This is a very interesting interview with W. Edwards Deming by Bill Scherkenbach (recording in February 1984, during this time Bill Scherkenbach worked at Ford and Deming was consulting with Ford). The interview provides many insightful quotes from Deming and shows his concern for the widespread failures of American management and the suffering caused by executives and senior managers.
This video also provides a view of his personality. He repeatedly expresses the importance of changing the management of our organizations to let those doing the work use their brains, which far too often American management represses due to hierarchical management systems.
Mangement can face almost every problem, except for problems of people. Some live in constant fear of their jobs… when it comes to problems of people they turn the job over to somebody else… Factory workers the world over has always been interested in quality… They tell me they are the only ones interested in quality. All they ask for is a chance to take pride in their work.
It is not what management says, it is perception and rumor that runs a company.
As with so many quotes of Deming, this short segment is packed with ideas (in this post I barely scratch the surface of a very small number of the ideas he raises). Also, this video, as with many similar ones, can be a bit of a challenge as he dips into dozens of ideas and flips from one to another, often without finishing the thoughts on the first. Still it is filled with powerful ideas.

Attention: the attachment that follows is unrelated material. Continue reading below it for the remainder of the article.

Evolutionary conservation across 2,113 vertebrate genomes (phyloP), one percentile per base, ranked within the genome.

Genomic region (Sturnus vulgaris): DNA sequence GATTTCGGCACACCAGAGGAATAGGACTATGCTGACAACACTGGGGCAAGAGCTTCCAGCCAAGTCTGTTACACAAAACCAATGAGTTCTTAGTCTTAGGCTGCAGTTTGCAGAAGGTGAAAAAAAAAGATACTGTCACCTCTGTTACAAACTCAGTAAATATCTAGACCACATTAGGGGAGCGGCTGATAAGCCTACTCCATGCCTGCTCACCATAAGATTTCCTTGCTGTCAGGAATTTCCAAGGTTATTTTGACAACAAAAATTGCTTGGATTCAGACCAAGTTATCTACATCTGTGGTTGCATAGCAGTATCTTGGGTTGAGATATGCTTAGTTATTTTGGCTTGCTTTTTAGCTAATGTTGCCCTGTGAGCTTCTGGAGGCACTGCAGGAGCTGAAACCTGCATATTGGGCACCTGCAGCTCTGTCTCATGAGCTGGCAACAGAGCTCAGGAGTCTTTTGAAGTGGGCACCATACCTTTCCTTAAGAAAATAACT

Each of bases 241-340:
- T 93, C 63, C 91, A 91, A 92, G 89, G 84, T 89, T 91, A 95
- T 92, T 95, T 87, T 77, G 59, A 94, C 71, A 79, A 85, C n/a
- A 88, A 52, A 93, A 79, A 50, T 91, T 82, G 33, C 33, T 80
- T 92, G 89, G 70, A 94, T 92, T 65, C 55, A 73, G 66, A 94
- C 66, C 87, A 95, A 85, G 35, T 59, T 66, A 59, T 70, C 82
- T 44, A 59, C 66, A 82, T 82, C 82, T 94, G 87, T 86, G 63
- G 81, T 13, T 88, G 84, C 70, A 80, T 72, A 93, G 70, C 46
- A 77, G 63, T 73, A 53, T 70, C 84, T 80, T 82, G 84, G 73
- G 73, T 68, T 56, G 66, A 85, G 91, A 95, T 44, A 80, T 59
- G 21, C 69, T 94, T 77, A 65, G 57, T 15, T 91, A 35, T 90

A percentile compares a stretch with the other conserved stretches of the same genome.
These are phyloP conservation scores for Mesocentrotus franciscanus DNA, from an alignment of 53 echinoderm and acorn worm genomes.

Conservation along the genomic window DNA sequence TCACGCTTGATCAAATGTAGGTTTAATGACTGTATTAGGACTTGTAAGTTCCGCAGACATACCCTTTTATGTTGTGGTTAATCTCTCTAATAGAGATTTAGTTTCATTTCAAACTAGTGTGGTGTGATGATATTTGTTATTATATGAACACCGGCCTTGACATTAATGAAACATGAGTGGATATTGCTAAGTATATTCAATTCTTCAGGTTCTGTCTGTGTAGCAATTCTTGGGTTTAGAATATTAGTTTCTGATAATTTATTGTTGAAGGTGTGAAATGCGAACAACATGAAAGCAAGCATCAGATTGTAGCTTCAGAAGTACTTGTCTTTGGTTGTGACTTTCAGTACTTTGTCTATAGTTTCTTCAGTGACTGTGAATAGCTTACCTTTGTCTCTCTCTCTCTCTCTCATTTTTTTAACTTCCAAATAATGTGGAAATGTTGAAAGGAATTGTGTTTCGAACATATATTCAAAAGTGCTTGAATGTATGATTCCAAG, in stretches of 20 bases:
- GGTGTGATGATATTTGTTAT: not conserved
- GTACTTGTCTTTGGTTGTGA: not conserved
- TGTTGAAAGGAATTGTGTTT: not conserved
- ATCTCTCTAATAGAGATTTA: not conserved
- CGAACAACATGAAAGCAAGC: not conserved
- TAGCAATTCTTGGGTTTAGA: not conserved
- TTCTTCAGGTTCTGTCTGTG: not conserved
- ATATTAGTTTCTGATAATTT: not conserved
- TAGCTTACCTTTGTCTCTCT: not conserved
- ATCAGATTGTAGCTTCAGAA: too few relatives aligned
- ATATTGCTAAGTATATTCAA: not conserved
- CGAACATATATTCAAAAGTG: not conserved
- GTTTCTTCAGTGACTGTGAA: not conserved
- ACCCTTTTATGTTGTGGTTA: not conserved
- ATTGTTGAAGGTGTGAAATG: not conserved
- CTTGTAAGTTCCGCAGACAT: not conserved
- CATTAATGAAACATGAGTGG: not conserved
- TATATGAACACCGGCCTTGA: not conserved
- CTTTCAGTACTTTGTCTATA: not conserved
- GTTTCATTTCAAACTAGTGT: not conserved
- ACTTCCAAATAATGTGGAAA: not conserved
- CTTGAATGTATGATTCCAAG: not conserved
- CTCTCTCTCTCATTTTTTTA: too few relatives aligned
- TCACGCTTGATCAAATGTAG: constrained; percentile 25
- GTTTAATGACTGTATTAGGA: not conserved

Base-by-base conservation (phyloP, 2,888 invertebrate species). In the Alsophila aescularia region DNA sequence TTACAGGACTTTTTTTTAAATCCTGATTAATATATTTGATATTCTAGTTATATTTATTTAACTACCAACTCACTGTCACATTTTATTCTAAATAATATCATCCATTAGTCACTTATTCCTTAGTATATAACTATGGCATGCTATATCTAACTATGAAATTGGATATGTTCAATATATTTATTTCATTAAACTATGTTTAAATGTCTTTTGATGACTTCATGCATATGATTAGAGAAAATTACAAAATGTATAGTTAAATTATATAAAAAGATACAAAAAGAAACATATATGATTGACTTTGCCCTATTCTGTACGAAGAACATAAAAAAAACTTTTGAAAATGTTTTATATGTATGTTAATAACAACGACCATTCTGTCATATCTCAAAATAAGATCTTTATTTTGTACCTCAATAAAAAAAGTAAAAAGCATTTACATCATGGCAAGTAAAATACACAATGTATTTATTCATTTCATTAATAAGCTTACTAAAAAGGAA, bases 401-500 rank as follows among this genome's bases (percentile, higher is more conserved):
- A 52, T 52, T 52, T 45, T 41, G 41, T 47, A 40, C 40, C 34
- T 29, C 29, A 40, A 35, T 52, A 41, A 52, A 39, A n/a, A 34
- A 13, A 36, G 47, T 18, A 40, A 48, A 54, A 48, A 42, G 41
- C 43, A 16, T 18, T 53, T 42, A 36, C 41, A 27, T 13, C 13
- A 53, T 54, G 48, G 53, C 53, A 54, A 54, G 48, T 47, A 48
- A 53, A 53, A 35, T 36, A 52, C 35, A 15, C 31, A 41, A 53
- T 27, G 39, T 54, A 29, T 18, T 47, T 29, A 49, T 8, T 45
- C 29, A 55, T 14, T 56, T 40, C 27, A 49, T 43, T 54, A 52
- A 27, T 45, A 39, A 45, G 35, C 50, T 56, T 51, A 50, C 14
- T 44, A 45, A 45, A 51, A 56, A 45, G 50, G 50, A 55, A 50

This quote again shows Dr. Deming’s focus on the importance of letting those doing the work guide the organization. Instead we often have those far removed form the work setting policies and guidelines and frustrating the ability of those doing the work from doing the best job. Deming believed we need to focus managers and executives on managing the organization as a system. And to do so they needed to provide the training and organizational framework (policies, practices etc.) to let them do so.
And as he started off the video those most in need of training are senior managers and executives. That is where the transformation is needed. And sadly it is still at that level where training is most needed. To some extent executives in some organizations have learned to treat employees with more respect and focus on creating the proper systems to allow people to take pride in their work and delight customers. But there is still a huge amount of work to be done in this area.
The last line I included in the quote above is so powerful but so overlooked. What matters isn’t what management says. What matters is what management does. People know saying customer service matters while forcing customers to deal with impenetrable bureaucracy when they need support. Employees don’t focus on rumor and guesses about what really matters because that is how they naturally would act.